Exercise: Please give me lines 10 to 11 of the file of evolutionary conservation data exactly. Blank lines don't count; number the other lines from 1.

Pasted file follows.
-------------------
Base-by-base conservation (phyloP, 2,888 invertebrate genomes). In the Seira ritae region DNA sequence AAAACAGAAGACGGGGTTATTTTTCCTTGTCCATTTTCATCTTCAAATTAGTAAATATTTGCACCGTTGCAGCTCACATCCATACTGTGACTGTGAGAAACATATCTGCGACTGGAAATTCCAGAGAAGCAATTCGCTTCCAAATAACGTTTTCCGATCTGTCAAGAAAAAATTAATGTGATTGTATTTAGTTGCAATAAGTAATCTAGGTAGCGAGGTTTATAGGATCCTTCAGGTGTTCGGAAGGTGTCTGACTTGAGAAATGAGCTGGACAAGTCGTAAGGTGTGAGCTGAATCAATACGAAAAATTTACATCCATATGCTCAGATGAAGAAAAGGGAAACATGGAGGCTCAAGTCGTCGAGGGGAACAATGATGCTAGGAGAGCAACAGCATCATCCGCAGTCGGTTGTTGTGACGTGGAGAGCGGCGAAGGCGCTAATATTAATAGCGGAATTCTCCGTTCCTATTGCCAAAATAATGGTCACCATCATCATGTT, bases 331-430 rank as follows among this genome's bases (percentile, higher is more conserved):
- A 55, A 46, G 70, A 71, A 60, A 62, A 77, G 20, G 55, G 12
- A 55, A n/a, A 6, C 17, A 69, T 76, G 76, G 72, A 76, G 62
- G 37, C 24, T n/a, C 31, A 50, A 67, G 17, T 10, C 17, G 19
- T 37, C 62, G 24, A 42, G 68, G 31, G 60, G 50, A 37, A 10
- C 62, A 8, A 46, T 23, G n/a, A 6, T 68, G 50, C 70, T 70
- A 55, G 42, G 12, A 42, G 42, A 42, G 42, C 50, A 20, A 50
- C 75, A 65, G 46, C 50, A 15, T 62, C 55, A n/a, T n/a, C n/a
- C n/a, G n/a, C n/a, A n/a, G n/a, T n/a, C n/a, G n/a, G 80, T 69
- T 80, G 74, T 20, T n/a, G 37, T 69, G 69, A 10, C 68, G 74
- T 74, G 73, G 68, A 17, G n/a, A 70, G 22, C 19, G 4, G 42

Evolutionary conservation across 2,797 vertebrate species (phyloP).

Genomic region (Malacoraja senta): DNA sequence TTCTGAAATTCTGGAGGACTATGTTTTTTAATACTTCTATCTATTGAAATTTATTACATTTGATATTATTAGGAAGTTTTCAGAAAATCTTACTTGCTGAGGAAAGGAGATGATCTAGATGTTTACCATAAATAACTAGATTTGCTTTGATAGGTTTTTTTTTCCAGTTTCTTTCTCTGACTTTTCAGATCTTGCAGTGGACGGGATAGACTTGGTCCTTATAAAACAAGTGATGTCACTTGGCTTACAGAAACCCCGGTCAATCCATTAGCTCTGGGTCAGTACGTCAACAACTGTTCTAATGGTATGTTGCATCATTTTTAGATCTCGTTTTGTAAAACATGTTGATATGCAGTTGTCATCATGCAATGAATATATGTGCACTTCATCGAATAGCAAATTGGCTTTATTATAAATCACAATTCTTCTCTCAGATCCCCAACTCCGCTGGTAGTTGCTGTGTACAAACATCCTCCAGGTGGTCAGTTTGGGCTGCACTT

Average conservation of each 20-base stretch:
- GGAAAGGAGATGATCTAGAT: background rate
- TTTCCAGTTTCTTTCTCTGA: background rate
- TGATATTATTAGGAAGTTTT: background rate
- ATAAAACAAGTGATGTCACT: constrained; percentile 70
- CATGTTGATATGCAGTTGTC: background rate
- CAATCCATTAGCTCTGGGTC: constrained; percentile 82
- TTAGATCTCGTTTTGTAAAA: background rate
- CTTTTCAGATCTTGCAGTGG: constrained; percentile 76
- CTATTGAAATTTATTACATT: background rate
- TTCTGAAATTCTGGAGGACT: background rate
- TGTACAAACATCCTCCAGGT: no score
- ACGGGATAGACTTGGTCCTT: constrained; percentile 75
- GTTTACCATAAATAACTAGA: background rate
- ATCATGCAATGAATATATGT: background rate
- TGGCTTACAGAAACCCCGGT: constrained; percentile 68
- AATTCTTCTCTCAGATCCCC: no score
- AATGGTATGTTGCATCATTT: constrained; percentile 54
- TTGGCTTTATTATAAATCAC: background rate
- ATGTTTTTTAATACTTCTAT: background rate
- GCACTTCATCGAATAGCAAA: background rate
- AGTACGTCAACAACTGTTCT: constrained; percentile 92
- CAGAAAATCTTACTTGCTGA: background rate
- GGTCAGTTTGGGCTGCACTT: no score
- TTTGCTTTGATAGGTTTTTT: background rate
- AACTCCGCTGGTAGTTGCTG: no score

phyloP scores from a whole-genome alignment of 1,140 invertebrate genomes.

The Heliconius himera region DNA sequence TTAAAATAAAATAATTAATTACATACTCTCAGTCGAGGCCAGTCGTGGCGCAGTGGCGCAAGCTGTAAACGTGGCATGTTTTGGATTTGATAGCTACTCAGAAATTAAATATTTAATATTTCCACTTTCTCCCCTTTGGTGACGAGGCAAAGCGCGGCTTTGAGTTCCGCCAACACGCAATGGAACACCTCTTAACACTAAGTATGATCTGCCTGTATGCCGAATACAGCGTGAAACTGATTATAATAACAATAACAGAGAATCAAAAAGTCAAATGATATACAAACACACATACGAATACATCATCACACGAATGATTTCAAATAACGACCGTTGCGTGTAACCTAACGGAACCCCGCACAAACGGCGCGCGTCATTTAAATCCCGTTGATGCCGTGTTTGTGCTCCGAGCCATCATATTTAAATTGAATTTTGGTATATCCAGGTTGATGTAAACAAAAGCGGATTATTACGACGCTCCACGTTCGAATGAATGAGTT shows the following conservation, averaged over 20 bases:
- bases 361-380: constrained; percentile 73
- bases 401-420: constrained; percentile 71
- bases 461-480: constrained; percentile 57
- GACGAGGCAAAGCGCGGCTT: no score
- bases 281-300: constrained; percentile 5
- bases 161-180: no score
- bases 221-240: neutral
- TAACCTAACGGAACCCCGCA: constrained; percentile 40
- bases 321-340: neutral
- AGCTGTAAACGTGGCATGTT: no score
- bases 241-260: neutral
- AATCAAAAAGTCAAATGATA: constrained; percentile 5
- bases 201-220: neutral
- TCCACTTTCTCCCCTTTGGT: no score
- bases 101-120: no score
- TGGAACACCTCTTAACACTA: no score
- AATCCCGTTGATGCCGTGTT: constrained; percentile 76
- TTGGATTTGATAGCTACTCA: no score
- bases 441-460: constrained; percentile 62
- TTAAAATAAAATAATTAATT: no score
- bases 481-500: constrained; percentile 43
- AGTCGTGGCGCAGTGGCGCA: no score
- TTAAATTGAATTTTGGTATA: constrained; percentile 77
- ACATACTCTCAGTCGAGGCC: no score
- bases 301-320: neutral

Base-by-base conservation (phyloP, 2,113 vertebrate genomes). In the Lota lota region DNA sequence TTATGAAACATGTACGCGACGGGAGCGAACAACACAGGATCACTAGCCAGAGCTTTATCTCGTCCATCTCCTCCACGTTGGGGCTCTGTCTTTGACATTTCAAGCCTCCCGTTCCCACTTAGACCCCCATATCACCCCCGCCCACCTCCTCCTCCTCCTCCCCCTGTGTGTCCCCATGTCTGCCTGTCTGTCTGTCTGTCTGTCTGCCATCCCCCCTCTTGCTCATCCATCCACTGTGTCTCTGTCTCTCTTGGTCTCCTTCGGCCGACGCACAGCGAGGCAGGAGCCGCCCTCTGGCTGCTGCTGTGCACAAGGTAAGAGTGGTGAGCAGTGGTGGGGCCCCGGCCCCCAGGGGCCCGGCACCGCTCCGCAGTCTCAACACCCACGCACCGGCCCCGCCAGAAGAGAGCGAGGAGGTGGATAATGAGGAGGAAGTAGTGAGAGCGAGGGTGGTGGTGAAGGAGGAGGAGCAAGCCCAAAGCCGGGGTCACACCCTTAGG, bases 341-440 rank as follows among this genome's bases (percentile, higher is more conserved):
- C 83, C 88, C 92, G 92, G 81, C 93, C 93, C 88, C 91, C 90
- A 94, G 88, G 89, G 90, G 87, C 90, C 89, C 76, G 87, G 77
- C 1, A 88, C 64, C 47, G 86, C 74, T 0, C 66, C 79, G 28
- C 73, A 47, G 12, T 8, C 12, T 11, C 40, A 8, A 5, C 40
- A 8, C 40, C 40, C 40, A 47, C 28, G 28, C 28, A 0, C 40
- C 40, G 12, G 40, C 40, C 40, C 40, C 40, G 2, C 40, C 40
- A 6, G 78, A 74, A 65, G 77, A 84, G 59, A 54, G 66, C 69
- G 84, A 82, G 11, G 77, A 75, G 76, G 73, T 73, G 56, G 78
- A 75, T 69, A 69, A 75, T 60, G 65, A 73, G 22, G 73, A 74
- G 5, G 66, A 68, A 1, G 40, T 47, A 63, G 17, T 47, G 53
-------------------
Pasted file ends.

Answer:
- T 80, G 74, T 20, T n/a, G 37, T 69, G 69, A 10, C 68, G 74
- T 74, G 73, G 68, A 17, G n/a, A 70, G 22, C 19, G 4, G 42